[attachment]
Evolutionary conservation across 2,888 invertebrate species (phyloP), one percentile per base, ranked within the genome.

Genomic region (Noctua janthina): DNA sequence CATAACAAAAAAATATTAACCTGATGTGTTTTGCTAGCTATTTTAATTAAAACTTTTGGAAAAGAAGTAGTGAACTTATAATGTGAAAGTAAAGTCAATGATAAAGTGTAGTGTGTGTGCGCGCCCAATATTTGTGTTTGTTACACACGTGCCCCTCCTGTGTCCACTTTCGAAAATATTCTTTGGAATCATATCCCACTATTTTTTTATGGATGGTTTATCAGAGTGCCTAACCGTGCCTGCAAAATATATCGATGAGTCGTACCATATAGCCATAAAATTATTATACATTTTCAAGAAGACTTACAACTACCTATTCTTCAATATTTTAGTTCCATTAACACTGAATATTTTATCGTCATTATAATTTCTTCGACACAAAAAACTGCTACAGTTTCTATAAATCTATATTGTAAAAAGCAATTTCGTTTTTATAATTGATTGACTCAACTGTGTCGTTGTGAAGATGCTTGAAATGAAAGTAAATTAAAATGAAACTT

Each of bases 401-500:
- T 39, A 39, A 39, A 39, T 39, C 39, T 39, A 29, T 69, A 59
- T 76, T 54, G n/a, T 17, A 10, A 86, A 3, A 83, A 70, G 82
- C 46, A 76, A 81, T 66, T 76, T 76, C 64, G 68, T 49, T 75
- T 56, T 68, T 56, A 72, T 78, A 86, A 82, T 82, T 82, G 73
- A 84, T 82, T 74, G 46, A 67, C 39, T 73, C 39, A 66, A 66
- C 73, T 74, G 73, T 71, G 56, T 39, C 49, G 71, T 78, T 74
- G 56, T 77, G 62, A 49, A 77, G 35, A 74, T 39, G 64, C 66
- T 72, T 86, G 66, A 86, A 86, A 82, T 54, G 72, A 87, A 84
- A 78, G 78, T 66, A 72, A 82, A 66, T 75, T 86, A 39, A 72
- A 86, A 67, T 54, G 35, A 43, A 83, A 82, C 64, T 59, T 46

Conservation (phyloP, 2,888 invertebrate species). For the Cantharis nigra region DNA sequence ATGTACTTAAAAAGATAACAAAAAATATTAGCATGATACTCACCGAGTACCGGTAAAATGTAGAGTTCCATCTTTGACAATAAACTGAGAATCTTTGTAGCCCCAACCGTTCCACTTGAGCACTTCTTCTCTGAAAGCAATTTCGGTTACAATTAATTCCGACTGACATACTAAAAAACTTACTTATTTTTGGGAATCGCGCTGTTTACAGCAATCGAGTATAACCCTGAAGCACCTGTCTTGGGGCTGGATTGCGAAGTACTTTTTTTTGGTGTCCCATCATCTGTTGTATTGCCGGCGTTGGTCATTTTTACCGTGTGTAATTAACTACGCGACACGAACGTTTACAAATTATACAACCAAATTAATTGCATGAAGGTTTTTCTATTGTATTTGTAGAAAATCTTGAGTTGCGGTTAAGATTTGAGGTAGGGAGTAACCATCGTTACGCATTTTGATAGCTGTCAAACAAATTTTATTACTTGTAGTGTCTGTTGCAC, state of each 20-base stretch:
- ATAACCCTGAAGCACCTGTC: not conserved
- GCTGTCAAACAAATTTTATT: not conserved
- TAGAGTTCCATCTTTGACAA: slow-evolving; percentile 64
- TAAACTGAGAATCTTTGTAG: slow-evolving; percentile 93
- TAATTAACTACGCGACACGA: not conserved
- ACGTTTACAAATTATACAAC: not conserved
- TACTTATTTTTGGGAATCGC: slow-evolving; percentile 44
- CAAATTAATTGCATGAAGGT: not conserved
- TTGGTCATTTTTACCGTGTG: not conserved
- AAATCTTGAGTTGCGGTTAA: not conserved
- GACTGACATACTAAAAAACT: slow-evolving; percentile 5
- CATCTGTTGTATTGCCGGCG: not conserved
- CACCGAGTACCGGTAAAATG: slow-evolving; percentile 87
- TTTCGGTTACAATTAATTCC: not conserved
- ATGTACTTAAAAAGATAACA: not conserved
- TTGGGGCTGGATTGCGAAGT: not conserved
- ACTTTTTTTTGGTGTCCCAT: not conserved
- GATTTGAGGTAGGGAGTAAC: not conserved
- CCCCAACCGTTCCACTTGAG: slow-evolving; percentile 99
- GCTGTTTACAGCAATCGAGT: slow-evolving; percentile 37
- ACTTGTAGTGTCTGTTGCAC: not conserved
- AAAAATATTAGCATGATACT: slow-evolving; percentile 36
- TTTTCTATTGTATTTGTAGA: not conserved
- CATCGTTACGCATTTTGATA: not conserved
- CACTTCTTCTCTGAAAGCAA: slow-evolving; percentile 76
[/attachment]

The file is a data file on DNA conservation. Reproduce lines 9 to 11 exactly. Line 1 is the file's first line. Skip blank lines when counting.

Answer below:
- C 73, T 74, G 73, T 71, G 56, T 39, C 49, G 71, T 78, T 74
- G 56, T 77, G 62, A 49, A 77, G 35, A 74, T 39, G 64, C 66
- T 72, T 86, G 66, A 86, A 86, A 82, T 54, G 72, A 87, A 84